This book has its’ own center of gravity; one that reaches out and draws you closer into its orbit. Of course, after reading it I understand why it has such a strong pull; in this fervently personal study of pedophilia in two families (one of which is her own), Alexandria Marzano-Leznevich has entombed a gristly contradiction of family love and physical destruction. That feat doesn’t just lie silently on a table, it hovers above it and beckons to be shared with others. I was shaken, distraught, unsettled, and moved by The Fact of a Body. It might drown you, but will ultimately draw the water from your lungs and make you breathe anew.
I can state with absolute confidence that I have truly, never laughed as much while reading a book before. Lockwood is an utter singularity, tangling ferocious humor together with bizarre and biting anecdotes of her life. Lockwood drops you into her memoir amidst her and her husband Jason's, forced move back in with her parents. Her parents are anomalies; her father is a Catholic priest, married to her mother, the wife of a Catholic priest. Lockwood, as the product of a strikingly unique upbringing, provides a stunning, witty, and tearfully funny narrative of her life thus far. Pristdaddy is remarkable.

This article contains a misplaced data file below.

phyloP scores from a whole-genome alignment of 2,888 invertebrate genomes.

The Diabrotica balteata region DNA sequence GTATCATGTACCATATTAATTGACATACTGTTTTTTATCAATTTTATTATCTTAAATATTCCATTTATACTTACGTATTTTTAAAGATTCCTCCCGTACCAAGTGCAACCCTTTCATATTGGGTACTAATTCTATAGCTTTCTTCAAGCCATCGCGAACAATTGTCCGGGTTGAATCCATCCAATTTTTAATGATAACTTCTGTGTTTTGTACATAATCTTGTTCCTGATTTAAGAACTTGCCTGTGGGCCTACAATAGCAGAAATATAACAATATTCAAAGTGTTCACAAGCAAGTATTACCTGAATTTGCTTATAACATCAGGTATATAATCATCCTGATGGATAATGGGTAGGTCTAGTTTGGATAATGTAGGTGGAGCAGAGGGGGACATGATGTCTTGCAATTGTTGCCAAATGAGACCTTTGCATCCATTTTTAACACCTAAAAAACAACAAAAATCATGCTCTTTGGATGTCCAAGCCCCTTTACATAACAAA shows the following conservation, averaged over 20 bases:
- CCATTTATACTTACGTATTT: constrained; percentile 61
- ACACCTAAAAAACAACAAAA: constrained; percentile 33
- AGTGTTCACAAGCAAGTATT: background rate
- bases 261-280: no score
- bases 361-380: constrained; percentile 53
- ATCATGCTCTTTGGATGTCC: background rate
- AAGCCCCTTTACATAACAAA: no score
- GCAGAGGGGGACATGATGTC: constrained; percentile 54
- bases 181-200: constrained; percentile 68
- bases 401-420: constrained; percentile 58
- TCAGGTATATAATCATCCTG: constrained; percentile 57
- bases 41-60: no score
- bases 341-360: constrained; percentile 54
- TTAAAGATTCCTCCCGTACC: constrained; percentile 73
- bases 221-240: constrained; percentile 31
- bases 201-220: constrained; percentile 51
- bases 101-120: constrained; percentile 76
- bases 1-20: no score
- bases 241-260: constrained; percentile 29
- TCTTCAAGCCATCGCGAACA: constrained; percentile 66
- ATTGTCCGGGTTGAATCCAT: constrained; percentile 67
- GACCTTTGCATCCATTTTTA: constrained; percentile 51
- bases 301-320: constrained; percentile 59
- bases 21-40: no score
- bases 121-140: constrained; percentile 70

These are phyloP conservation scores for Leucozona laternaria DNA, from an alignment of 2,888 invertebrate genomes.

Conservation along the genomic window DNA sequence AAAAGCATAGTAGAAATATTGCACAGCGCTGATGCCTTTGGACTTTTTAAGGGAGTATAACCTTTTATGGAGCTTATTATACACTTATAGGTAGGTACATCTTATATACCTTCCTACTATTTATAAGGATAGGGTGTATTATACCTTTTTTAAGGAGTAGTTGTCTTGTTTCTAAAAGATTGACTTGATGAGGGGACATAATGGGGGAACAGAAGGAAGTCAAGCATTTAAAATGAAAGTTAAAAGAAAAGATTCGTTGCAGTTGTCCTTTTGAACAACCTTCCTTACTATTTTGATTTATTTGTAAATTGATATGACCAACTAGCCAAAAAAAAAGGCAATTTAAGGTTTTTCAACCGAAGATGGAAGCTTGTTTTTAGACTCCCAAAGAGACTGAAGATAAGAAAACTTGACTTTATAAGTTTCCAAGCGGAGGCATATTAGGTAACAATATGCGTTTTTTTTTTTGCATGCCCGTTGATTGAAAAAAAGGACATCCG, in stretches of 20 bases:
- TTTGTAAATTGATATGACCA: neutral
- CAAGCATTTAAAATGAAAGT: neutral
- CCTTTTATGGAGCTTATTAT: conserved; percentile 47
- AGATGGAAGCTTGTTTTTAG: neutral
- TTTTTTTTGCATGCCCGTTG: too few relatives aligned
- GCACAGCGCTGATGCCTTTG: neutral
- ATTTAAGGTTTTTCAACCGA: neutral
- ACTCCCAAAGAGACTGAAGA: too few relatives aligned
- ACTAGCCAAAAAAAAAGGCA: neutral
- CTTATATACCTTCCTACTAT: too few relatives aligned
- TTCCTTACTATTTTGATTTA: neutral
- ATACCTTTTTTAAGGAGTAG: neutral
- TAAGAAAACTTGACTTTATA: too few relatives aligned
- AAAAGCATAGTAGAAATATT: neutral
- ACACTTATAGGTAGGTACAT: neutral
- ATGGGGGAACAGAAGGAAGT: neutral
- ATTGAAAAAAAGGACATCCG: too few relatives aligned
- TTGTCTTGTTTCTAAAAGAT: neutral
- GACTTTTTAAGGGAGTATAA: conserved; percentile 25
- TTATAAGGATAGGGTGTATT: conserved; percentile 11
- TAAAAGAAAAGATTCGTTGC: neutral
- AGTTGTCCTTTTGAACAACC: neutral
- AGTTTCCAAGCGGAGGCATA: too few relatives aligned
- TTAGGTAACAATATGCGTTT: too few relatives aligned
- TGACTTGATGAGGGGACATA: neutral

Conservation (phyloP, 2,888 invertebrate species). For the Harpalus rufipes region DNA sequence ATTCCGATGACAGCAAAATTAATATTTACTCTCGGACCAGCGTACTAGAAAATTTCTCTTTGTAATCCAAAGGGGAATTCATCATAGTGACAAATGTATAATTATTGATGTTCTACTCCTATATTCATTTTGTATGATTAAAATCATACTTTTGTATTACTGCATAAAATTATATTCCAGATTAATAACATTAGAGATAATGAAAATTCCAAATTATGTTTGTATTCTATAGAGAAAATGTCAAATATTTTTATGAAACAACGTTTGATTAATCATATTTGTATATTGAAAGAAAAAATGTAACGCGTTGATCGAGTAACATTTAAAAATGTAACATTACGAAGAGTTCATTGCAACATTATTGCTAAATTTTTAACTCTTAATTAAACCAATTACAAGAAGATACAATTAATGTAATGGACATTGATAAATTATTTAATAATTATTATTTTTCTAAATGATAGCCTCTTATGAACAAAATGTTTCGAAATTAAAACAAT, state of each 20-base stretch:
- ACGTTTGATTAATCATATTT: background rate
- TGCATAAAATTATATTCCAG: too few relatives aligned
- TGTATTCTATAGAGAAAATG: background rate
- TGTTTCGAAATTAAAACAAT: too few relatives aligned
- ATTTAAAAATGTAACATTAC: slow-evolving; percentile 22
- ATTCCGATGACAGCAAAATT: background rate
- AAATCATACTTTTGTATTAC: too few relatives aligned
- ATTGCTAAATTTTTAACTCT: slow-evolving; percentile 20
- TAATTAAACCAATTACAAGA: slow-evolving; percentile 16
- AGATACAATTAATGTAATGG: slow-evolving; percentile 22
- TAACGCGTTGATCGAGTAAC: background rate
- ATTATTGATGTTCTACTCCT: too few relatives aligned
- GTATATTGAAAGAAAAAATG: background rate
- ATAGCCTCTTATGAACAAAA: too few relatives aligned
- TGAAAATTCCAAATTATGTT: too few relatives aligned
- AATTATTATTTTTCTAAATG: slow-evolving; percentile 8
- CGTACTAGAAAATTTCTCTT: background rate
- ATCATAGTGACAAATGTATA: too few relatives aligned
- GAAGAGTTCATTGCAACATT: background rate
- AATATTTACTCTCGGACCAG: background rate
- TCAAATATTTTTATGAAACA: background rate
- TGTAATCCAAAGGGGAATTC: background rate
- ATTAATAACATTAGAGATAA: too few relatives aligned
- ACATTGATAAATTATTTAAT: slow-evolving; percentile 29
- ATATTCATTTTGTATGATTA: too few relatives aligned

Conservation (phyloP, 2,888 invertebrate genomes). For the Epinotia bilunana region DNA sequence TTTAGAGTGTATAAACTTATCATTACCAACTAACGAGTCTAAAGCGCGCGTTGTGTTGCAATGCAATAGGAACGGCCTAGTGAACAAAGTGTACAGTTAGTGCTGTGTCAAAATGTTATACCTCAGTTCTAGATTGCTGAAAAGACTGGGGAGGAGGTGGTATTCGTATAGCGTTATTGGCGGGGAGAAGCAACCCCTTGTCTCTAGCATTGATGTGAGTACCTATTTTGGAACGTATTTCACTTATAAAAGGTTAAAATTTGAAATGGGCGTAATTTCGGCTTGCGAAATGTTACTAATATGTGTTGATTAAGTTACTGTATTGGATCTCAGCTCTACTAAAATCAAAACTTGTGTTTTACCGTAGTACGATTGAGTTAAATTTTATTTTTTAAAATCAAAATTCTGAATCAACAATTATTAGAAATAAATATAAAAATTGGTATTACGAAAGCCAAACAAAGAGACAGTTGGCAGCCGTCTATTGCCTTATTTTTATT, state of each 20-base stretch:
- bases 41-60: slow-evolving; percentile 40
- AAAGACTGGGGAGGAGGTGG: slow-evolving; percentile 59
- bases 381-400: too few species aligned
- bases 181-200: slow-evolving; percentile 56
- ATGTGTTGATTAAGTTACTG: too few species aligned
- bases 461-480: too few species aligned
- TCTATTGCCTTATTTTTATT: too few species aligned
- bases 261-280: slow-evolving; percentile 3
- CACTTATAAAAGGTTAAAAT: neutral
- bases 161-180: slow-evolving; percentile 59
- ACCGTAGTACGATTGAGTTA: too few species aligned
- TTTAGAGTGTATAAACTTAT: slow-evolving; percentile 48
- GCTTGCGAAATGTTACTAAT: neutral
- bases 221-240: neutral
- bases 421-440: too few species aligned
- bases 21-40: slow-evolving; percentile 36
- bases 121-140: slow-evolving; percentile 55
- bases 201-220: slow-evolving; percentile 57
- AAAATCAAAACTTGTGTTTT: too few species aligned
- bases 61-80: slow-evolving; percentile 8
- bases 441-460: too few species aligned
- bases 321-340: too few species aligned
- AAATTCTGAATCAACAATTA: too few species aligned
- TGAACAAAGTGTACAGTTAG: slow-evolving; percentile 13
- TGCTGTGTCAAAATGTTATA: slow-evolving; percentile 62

I think Ali Smith might be made of magic. This book moves; it dances to the arc of characters' recollected memories, it glides over penned autumn winds, it rises and falls with sleep-filled breaths. Autumn tells the story of two friends, Elisabeth and George, who form a singularly special friendship when elementary-aged Elisabeth and her mother move in next door to George, an old (in his eighties) musician, full of passion for art from the sixties. In her typical non-linear style, Smith narrates a fifty-year chunk of time in Britain, focusing especially on the juxtaposition of the then (empowered artists, hope-filled futures), and the now (horrifying nationalism, self-imposed isolation). Smith will leave you clinging to the last page.